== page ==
La Soufrière, the Explosive Saint Vincent Volcano is Causing Worry Among Vincentian Citizens

Nya Crea

One of the most beautiful Islands in the Caribbean is now headlining the news because of its sudden volcano eruption.

La Soufrière, called Soufra In Vincentian, has been dormant for decades and it is now showing its devastating power.

Tons of ashes and debris have covered the streets, causing worry and forcing some of the closest inhabitants to leave their homes after an emergency plan of evacuation was put in place by the government.

A tweet by Prime minister Ralph Gonsalves says:

I have issued an evacuation order to all residents living in the RED ZONES on the North East and the North West of the Island. All residents are asked to act accordingly with immediate effect to ensure their safety and that of their families.

Also the company Royal Caribbean has offered their help by sending five cruise ships to help the evacuation, while also Carnival Corporation has contributed to the cause.

A few proximity islands as Barbados, Saint Lucia, Antigua and Guyana have offered hospitality and emergencies supply to the population.
Image by Ernie A. Stephens from Pixabay

Over 4500 people have left their homes, and it might be four months or more before they will be able to return, depending on the severity of the damage.
Ph Credits: Instagram Saint Vincent and the Grenadines

During this time where the world is facing a global pandemic emergency, the evacuation has not been carried on without any protocol COVID19 difficulties which have forced the volunteers to keep shelters to a closed number.

The volcano had always been a concern for the Vincy population, but it hasn't raised any worries since 1979 when a devastating eruption had destroyed the land causing over 100 m$ damage. The most devastating eruption took place in 1902, killing more than 1600 people.

Once again, this force of nature is covering the once sunny Sky of this beautiful lost paradise that is the Island of Saint Vincent and the Grenadines.
Ph Credits: Instagram - @jusjahmagazine

White-coloured ashes and debris have covered the streets lowering visibility and slowing traffic and so making the evacuation more challenging, ruining cultivations and hindering water resources, forcing Vincentians to lock themselves inside their homes to avoid breathing the volcano dusts.

Chief Medical Officer Kenneth George urged its citizens to stay at home and shelter from the dangerous sulphur scents the volcano is releasing.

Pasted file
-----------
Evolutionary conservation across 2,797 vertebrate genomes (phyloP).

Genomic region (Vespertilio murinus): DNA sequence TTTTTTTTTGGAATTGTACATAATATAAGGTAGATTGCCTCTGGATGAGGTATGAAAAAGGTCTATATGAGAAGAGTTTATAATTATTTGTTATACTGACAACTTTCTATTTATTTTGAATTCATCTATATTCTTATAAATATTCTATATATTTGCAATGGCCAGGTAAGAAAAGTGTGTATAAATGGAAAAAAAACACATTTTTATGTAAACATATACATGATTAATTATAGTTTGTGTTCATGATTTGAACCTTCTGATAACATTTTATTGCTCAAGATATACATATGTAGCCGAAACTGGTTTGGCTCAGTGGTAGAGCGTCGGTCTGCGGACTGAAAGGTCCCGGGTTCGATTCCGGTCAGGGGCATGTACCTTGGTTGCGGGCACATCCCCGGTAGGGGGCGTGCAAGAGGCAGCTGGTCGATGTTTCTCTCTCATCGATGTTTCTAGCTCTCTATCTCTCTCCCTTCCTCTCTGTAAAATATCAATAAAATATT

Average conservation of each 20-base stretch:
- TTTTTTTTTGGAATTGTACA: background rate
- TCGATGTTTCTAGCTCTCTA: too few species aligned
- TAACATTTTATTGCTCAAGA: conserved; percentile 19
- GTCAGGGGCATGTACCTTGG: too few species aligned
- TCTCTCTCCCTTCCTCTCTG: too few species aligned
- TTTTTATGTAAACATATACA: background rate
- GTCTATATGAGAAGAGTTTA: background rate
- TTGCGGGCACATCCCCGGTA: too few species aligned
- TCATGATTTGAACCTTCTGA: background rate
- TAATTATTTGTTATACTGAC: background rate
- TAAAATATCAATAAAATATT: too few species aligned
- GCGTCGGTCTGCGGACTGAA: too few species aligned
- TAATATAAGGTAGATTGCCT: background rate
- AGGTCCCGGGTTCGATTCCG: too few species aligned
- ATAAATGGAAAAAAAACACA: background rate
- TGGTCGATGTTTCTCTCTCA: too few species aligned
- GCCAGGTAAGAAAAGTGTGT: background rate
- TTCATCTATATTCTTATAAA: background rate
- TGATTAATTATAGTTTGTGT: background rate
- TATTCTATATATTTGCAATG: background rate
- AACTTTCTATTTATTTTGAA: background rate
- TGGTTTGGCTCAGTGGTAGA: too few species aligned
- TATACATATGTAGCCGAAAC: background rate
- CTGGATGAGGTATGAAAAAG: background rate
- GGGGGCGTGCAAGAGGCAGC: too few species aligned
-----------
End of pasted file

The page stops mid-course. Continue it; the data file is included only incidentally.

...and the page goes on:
"Unless you have reason to be outside, stay in your house. This is to protect yourselves and your family,"

If the eruption wasn't enough, as a consequence of the evacuation, the Island has seen its crime rising, with looting and violence on the streets.

The volcano explosion has estimated to have reached 10 km high giving way for other explosions to possibly happen in the next days or even weeks.

I had the chance to interview Melissa, a local resident that told me about her personal experience and what it meant to have her mother living close to the volcano:

The people closest to me are terrified because no one ever thought that they were ever going to be a witness of such a horrific experience. They are concerned about the way forward after this disaster. Presently no one is yet to fully adjust to the situation because persons are still traumatized from the experience and due to continuous eruptions it is even more difficult to adapt.
My experience with my mom living in proximity to the volcano was horrible. I panicked every second especially when the volcano erupted and I could have seen all the plumes in the sky as they surpassed the clouds. Ash covered the house roofs and roads as though thick layers of cement were paved onto them. The roaring sound of the volcano was heard loud as if it was located next door. As early as 4:00 p.m. the place was in darkness due to the tremendous amount of ash that covered the sky. My mom was calm because this was her second time experiencing the eruption of the volcano. Her first encounter was the one that took placed April 13, 1979. Her concern was that this time around the eruption was worse than before because she did not experience the high level of ash fall and the smell of sulphur. Although the area was listed as a safe zone, it seemed as though it was in the danger zone and I was scared for her life.

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